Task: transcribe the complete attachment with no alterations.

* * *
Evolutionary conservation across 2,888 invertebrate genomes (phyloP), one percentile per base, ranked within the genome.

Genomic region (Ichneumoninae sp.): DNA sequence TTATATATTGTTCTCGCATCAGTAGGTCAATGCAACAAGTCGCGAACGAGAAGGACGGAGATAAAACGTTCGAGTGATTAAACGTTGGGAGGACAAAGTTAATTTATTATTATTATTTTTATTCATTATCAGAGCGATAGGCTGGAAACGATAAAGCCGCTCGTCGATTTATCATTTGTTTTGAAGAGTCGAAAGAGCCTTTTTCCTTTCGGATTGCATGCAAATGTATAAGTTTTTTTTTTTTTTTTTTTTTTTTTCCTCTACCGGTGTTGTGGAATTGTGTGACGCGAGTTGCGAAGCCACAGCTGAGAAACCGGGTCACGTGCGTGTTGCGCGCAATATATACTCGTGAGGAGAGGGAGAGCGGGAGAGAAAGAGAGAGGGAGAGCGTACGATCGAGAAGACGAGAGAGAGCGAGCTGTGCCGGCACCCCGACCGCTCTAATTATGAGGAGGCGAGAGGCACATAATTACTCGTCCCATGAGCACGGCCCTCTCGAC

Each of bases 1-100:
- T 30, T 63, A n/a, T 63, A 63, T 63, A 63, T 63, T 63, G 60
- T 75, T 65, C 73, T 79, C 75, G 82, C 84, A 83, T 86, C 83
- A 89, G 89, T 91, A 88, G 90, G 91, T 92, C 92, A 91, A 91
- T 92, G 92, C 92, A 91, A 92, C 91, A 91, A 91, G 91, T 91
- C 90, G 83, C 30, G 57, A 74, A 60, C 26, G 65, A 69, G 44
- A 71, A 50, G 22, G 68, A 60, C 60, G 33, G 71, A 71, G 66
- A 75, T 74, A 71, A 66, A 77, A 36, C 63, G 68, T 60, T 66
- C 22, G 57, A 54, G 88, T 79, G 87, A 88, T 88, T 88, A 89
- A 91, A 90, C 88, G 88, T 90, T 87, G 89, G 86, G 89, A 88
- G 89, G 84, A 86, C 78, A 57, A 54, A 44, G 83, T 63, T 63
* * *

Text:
Evolutionary conservation across 2,888 invertebrate genomes (phyloP), one percentile per base, ranked within the genome.

Genomic region (Ichneumoninae sp.): DNA sequence TTATATATTGTTCTCGCATCAGTAGGTCAATGCAACAAGTCGCGAACGAGAAGGACGGAGATAAAACGTTCGAGTGATTAAACGTTGGGAGGACAAAGTTAATTTATTATTATTATTTTTATTCATTATCAGAGCGATAGGCTGGAAACGATAAAGCCGCTCGTCGATTTATCATTTGTTTTGAAGAGTCGAAAGAGCCTTTTTCCTTTCGGATTGCATGCAAATGTATAAGTTTTTTTTTTTTTTTTTTTTTTTTTCCTCTACCGGTGTTGTGGAATTGTGTGACGCGAGTTGCGAAGCCACAGCTGAGAAACCGGGTCACGTGCGTGTTGCGCGCAATATATACTCGTGAGGAGAGGGAGAGCGGGAGAGAAAGAGAGAGGGAGAGCGTACGATCGAGAAGACGAGAGAGAGCGAGCTGTGCCGGCACCCCGACCGCTCTAATTATGAGGAGGCGAGAGGCACATAATTACTCGTCCCATGAGCACGGCCCTCTCGAC

Each of bases 1-100:
- T 30, T 63, A n/a, T 63, A 63, T 63, A 63, T 63, T 63, G 60
- T 75, T 65, C 73, T 79, C 75, G 82, C 84, A 83, T 86, C 83
- A 89, G 89, T 91, A 88, G 90, G 91, T 92, C 92, A 91, A 91
- T 92, G 92, C 92, A 91, A 92, C 91, A 91, A 91, G 91, T 91
- C 90, G 83, C 30, G 57, A 74, A 60, C 26, G 65, A 69, G 44
- A 71, A 50, G 22, G 68, A 60, C 60, G 33, G 71, A 71, G 66
- A 75, T 74, A 71, A 66, A 77, A 36, C 63, G 68, T 60, T 66
- C 22, G 57, A 54, G 88, T 79, G 87, A 88, T 88, T 88, A 89
- A 91, A 90, C 88, G 88, T 90, T 87, G 89, G 86, G 89, A 88
- G 89, G 84, A 86, C 78, A 57, A 54, A 44, G 83, T 63, T 63